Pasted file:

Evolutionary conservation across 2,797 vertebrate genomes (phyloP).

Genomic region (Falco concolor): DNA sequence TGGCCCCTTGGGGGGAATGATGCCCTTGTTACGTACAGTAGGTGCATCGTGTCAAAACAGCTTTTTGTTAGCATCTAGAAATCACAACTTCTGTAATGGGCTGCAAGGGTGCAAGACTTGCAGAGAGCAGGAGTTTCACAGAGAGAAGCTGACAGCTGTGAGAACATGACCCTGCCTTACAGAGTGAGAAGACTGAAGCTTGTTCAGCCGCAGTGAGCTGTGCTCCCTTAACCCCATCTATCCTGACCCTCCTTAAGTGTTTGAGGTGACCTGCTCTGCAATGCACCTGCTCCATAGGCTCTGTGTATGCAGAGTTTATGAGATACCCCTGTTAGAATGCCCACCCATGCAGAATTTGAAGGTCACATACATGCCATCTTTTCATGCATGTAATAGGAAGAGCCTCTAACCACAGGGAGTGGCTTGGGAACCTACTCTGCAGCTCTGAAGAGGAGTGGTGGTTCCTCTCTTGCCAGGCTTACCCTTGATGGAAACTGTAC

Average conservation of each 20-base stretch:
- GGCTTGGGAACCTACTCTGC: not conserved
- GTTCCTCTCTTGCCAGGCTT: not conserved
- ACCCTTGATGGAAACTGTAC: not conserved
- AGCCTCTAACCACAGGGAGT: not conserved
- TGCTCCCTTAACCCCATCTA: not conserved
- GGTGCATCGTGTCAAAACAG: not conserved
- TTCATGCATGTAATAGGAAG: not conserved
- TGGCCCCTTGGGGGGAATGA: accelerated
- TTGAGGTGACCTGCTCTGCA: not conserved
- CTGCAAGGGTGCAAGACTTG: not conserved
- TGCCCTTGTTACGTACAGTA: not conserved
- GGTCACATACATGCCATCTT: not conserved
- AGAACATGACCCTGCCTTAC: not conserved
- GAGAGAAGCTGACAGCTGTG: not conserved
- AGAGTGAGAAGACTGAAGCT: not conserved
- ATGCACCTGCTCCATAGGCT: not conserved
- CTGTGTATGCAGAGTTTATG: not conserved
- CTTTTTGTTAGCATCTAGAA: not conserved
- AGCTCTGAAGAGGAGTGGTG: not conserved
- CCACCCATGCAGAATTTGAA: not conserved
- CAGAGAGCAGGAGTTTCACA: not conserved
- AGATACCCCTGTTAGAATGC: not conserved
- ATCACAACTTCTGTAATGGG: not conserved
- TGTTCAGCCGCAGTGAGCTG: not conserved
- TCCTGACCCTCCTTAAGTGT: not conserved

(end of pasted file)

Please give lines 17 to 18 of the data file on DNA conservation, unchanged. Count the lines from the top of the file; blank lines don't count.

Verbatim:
- GAGAGAAGCTGACAGCTGTG: not conserved
- AGAGTGAGAAGACTGAAGCT: not conserved